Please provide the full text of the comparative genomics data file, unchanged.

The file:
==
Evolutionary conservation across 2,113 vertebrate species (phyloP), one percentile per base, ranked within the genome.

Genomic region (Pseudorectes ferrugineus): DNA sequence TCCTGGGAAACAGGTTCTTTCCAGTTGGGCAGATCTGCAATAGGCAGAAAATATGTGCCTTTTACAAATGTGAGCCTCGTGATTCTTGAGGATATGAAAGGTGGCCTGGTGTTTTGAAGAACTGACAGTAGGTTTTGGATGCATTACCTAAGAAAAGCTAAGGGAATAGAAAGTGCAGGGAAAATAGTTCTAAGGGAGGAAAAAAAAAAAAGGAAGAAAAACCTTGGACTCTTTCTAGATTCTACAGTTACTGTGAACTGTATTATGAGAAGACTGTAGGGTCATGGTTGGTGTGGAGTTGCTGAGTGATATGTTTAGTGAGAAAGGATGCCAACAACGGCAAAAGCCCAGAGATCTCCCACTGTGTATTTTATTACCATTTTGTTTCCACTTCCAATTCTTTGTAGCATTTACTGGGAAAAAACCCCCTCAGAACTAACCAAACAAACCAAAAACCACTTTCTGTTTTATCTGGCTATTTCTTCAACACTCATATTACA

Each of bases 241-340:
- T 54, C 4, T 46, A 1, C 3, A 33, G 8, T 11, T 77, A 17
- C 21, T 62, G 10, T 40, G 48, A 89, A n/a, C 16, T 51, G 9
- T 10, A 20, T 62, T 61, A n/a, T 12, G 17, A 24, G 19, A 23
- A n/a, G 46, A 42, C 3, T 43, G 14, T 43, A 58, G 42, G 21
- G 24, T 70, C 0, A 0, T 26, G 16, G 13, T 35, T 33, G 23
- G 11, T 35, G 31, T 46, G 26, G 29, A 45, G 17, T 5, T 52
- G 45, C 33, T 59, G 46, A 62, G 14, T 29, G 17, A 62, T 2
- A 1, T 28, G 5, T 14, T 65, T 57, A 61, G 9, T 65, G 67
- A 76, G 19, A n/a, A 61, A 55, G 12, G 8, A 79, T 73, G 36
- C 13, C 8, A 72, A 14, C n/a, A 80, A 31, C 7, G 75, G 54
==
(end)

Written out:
Evolutionary conservation across 2,113 vertebrate species (phyloP), one percentile per base, ranked within the genome.

Genomic region (Pseudorectes ferrugineus): DNA sequence TCCTGGGAAACAGGTTCTTTCCAGTTGGGCAGATCTGCAATAGGCAGAAAATATGTGCCTTTTACAAATGTGAGCCTCGTGATTCTTGAGGATATGAAAGGTGGCCTGGTGTTTTGAAGAACTGACAGTAGGTTTTGGATGCATTACCTAAGAAAAGCTAAGGGAATAGAAAGTGCAGGGAAAATAGTTCTAAGGGAGGAAAAAAAAAAAAGGAAGAAAAACCTTGGACTCTTTCTAGATTCTACAGTTACTGTGAACTGTATTATGAGAAGACTGTAGGGTCATGGTTGGTGTGGAGTTGCTGAGTGATATGTTTAGTGAGAAAGGATGCCAACAACGGCAAAAGCCCAGAGATCTCCCACTGTGTATTTTATTACCATTTTGTTTCCACTTCCAATTCTTTGTAGCATTTACTGGGAAAAAACCCCCTCAGAACTAACCAAACAAACCAAAAACCACTTTCTGTTTTATCTGGCTATTTCTTCAACACTCATATTACA

Each of bases 241-340:
- T 54, C 4, T 46, A 1, C 3, A 33, G 8, T 11, T 77, A 17
- C 21, T 62, G 10, T 40, G 48, A 89, A n/a, C 16, T 51, G 9
- T 10, A 20, T 62, T 61, A n/a, T 12, G 17, A 24, G 19, A 23
- A n/a, G 46, A 42, C 3, T 43, G 14, T 43, A 58, G 42, G 21
- G 24, T 70, C 0, A 0, T 26, G 16, G 13, T 35, T 33, G 23
- G 11, T 35, G 31, T 46, G 26, G 29, A 45, G 17, T 5, T 52
- G 45, C 33, T 59, G 46, A 62, G 14, T 29, G 17, A 62, T 2
- A 1, T 28, G 5, T 14, T 65, T 57, A 61, G 9, T 65, G 67
- A 76, G 19, A n/a, A 61, A 55, G 12, G 8, A 79, T 73, G 36
- C 13, C 8, A 72, A 14, C n/a, A 80, A 31, C 7, G 75, G 54